I love lists. All lists really. To do lists. Lists of books I'd like to read some day. Lists of people to send Christmas cards to. Lists of places to look when we need a new washing machine.
To do lists, or some form of task management are really just part of the landscape of work. It might be scribbles on a Post-It note, or a spectacular arrangement of projects and tags on Asana, or a list bubbling away in our head that we hope not to forget. But most of us do have some kind of task management system.
Over the years I have tried so many systems. I know I'm not the only one.
I remember using Remember the Milk when I was working on my doctorate. There was a period when I used Todoist. In my last employed job I had a Bullet Journal. I have always had in my head that there will be a "one true love" of task management. My husband tells me that there probably isn't and it may be a question of the right system for right now. Frustratingly, I think he's right.
The bullet journal that served me so well when I went out to work and then came home in the evenings stopped working for me once I was at home with a small child. Partly because the small child kept taking the book, wanting to draw in it. Now, I have a different system (I'll tell you about it another time), also an analogue task management system, in a very beautiful notebook. This is the system that works for my life as it is now.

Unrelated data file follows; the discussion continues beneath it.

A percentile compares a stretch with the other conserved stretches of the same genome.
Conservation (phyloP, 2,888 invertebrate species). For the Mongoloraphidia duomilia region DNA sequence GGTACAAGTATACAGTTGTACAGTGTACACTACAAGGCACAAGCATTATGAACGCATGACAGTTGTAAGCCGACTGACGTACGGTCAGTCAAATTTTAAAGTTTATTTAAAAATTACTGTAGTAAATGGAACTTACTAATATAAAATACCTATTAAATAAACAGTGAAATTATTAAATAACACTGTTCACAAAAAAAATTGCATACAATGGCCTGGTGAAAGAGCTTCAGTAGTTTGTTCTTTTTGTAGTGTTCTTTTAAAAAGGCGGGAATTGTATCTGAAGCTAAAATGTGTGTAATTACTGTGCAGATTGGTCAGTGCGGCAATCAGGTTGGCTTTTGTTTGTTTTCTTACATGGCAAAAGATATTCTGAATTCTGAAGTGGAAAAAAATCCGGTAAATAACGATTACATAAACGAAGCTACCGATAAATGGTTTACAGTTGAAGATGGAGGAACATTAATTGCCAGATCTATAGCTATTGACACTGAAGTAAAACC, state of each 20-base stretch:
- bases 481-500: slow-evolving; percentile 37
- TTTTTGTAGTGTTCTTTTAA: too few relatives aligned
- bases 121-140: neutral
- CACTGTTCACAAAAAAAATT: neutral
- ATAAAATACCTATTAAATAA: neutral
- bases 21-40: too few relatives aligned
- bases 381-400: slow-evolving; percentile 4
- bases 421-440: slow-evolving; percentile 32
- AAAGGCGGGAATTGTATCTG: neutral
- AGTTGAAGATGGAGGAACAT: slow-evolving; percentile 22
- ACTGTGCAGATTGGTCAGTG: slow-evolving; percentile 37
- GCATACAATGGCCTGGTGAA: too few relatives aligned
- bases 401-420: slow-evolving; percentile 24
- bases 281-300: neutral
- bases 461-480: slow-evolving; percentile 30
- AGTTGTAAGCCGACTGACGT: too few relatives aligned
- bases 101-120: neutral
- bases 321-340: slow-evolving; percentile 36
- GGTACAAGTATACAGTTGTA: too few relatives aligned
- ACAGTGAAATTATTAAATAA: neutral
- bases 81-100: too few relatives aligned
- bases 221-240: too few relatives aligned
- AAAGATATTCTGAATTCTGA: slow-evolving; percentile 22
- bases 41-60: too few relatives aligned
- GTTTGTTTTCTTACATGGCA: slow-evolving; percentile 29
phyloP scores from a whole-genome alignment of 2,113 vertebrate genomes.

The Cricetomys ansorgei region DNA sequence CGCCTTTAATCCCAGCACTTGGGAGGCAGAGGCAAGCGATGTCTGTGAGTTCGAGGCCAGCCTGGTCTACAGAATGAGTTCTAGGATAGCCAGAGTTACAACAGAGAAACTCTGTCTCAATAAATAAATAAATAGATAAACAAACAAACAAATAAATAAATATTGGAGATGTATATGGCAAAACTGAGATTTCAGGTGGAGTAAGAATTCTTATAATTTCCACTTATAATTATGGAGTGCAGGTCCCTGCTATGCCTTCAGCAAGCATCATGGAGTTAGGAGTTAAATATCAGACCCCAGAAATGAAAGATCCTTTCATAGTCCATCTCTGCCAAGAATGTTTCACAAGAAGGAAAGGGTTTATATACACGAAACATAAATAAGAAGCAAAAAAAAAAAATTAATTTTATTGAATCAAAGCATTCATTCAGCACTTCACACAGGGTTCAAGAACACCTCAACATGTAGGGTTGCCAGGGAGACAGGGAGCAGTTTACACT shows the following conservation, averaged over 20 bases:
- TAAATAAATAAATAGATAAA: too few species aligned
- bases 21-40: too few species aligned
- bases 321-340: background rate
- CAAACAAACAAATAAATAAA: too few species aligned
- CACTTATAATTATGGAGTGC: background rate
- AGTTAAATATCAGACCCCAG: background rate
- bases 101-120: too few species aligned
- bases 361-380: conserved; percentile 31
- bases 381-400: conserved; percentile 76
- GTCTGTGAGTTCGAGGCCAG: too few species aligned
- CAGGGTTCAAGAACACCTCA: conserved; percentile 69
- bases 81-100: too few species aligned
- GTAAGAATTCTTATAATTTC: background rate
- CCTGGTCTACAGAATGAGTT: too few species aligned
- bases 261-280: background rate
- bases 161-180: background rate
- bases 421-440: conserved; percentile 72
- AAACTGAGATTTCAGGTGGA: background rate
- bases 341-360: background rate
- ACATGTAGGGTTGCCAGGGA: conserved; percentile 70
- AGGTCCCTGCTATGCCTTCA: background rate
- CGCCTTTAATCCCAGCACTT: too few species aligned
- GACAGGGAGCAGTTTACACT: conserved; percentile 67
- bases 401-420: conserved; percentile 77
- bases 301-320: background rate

What has become really clear over the years is that I do best with a written system. I love digital systems and apps, and I use them a lot with my clients. They're brilliant for sharing work and tasks when you're not in an office together. But for myself, I like a notebook and a pen. I honestly have never found a digital system that can cope with the number of metaphorical hats I wear in my life. Whenever I've tried, I just end up with so many notifications, so much checking on things that it is not actually particularly efficient..
And so it is that in running my businesses and my life I have a beautiful notebook and a packet of highlighter pens. Analogue systems are my favourite. And I'm not one to turn down a reason for a reason to get a new notebook or fountain pen.
What's interesting when searching for these methods is that, compared to apps, they are really not discussed all that much. I understand why. Just the number of to do list apps alone means that they need a bigger space for discussion. But, having found limited conversations about handwritten task management approaches, and knowing that I'm not the only one who loves an analogue system, I've decided to write about the methods that I have come across over the years - and to tell you about my own.
So, over the next few weeks the blog will be home to posts about methods like GTD and Bullet Journalling. I really hope that my explorations can help you find the right method for you!